Monday, February 02, 2009

Termites: Stop them in their tracks

It's estimated that termites cause millions of kina worth of property damage in Papua New Guinea alone every year—imagine what the figure is worldwide!
In Lae, termites have already eaten parts of Angau Memorial Hospital, police barracks, Forest Research Institute and several houses in the city.
While termite swarms and mud tubes are easy to spot, other signs of infestation are more subtle.
Tap at your baseboards to see whether they've been hollowed out from within.
Check for small, brownish-black spots or small piles of “dry powdery muck” that looks like pepper (it's actually termite waste) along baseboards or in kitchen cupboards.
If you think you may have termites, don't dawdle.
Have a certified, pest-management professional inspect your home right away
A giant Australian termite accidently introduced to PNG during World War II has the potential to ravage our cocoa, coffee and timber plantations.
The 1cm termite, known as Mastotermes darwiniensis, is believed to have been introduced accidentally to Lae in contaminated wood imported from Australia during World War 11.
Thought to be eradicated in the early 1970's, the mastoterme has been rediscovered in just over one square kilometre of Lae, where it has already destroyed part of the Angau Memorial Hospital.
Experts say PNG authorities need to eradicate it.
It is a termite which occurs in northern Australia and Papua New Guinea now, and if it gets out of the present wet area in Lae into the drier areas where there are a lot more susceptible crops, the damage could be catastrophic.
Current preventive measures to control termites infesting parts of Lae are limited and inadequate but treatable.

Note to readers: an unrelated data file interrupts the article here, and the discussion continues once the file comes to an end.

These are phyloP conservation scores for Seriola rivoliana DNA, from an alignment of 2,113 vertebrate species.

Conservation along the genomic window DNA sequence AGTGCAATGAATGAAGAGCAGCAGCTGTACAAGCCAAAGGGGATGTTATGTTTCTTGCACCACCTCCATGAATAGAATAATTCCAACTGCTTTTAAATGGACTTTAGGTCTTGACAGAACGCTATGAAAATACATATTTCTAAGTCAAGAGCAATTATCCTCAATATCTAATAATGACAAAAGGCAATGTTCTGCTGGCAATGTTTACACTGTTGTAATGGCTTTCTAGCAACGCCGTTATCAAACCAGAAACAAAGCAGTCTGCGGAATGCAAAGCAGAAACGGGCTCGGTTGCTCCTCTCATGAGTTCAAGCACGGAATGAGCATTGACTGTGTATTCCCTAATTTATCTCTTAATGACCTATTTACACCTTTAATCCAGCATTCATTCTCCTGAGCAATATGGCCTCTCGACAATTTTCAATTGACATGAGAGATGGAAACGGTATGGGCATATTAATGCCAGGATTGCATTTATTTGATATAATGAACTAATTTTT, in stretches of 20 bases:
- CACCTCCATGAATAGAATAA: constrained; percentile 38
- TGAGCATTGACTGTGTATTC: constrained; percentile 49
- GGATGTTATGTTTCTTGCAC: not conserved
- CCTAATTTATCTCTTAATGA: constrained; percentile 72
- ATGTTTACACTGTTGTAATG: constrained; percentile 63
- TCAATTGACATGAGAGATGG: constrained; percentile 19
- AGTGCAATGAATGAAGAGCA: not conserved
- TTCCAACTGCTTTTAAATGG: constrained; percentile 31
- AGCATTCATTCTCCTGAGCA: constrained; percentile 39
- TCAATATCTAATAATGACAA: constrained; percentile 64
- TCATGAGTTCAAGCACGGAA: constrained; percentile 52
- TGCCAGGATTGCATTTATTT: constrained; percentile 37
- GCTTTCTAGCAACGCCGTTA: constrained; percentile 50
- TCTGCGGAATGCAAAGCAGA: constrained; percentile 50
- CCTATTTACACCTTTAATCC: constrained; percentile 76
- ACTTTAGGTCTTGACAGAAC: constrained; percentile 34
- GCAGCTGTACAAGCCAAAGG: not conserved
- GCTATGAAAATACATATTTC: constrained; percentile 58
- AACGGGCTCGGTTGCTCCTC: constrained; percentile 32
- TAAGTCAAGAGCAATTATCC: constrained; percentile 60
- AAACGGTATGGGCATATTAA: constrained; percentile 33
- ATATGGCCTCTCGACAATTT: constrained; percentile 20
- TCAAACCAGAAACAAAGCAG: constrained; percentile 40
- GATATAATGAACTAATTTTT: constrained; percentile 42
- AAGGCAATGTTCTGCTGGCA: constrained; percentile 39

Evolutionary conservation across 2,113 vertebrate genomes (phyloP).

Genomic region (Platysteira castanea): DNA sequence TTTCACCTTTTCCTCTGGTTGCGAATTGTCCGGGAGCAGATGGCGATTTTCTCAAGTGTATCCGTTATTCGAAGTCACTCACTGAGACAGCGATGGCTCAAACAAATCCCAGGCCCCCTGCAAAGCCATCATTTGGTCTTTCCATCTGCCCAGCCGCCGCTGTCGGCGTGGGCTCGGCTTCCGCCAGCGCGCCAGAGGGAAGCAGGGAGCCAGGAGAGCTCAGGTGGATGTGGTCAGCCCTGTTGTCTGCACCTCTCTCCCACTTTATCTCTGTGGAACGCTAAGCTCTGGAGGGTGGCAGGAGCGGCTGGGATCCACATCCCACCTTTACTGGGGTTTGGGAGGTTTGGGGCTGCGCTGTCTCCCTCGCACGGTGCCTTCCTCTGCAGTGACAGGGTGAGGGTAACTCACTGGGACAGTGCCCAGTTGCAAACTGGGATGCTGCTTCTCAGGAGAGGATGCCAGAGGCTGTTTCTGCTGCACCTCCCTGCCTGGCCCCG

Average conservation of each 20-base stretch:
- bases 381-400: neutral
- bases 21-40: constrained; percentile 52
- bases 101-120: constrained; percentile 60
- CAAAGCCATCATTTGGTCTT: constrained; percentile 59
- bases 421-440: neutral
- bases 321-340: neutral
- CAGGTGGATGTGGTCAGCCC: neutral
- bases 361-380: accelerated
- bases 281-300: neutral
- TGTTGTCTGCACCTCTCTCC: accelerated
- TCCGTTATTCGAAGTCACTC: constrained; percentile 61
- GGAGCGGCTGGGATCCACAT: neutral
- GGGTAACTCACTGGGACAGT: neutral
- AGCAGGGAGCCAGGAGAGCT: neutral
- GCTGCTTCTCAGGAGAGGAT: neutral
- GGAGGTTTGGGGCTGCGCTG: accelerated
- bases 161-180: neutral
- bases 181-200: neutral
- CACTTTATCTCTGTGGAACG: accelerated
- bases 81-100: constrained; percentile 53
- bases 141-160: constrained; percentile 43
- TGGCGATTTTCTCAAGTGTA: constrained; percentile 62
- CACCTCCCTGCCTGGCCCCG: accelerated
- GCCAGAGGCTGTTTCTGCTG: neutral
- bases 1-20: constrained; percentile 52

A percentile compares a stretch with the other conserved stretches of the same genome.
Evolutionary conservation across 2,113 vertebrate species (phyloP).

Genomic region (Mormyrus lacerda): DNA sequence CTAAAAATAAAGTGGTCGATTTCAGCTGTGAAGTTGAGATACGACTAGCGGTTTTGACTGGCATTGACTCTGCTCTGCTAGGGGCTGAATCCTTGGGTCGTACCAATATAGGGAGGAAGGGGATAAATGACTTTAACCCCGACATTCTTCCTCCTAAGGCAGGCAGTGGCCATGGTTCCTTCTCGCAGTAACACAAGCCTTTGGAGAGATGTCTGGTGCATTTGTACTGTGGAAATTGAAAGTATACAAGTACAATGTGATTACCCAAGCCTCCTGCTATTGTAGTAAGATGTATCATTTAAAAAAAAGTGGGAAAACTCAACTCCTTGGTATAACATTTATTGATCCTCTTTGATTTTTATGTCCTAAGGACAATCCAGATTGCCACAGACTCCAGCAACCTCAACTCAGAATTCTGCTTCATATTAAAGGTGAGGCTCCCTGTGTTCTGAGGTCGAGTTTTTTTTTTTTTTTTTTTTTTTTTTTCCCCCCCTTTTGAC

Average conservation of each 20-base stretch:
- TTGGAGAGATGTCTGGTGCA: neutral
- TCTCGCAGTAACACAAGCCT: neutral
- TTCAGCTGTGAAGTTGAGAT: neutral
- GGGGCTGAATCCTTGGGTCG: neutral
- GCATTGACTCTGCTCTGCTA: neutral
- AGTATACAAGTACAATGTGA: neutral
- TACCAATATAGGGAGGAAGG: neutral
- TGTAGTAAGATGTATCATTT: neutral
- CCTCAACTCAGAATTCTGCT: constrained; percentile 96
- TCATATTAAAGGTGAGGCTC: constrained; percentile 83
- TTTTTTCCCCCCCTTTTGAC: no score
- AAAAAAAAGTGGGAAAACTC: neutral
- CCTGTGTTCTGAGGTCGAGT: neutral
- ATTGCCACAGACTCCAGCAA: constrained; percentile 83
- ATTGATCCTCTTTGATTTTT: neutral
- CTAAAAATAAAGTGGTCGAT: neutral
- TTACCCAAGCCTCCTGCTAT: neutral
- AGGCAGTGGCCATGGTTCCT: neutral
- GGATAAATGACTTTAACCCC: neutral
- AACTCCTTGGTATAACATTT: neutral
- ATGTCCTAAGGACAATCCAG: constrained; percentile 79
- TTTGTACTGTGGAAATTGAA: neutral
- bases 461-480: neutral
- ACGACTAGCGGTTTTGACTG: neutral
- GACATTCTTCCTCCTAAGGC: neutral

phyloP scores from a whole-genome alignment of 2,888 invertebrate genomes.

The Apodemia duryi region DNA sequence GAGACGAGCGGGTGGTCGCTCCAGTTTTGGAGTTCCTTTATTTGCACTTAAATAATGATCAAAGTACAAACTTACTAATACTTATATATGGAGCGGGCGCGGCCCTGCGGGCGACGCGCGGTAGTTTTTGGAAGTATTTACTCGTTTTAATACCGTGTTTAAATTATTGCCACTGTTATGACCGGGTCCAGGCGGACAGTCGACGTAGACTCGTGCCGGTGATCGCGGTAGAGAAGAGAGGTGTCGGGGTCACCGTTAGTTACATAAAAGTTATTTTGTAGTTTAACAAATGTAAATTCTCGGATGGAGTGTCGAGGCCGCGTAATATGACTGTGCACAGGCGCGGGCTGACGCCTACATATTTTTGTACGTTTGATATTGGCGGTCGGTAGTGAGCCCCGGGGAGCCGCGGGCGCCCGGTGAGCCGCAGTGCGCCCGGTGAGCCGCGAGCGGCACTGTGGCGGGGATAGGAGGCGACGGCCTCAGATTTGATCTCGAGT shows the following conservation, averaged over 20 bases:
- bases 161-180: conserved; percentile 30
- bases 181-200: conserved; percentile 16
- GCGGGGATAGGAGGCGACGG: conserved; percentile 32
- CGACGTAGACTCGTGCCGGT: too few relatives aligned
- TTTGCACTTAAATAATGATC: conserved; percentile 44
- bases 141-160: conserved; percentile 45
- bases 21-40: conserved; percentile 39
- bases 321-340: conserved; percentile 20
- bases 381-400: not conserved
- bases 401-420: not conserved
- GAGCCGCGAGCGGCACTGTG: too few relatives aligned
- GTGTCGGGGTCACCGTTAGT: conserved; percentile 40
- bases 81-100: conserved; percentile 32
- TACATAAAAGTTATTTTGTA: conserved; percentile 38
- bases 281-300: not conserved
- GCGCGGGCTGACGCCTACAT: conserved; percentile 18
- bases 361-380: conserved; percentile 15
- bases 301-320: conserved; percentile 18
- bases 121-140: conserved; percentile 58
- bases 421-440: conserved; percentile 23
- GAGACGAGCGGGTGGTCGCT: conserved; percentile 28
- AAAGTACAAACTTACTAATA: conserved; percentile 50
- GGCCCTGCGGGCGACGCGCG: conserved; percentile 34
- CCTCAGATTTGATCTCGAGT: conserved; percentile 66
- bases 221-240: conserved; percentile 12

The infestation is treatable with Fripolin, a much less-persistent chemical with good termiticidal properties which is currently used in Australia to eradicate the termites.
This is according to Dr Brian Thistleton, the leader of a team that recently completed a scoping survey on the termite in Lae.
The survey on the termite, carried out in 2005 and 2006, aimed at determining the existence of the termite and the potential problem it posed to the country.
The termite travels through the ground, making it difficult to control and monitor. Research has shown that the termite is very destructive to a wide range of trees, horticultural crops and buildings and can spread quickly, especially in drier areas.
 The termite not only destroys wooden buildings but is also a potential pest of horticulture.
 It is the most common horticultural pest in the Northern Territory, damaging and killing many types of tree crops including mangoes, citrus, cocoa, coconut and forestry trees - all of which are important in Papua New Guinea.
It is completely subterranean, with no mounds, and is one of several species that also damage houses in the Territory.

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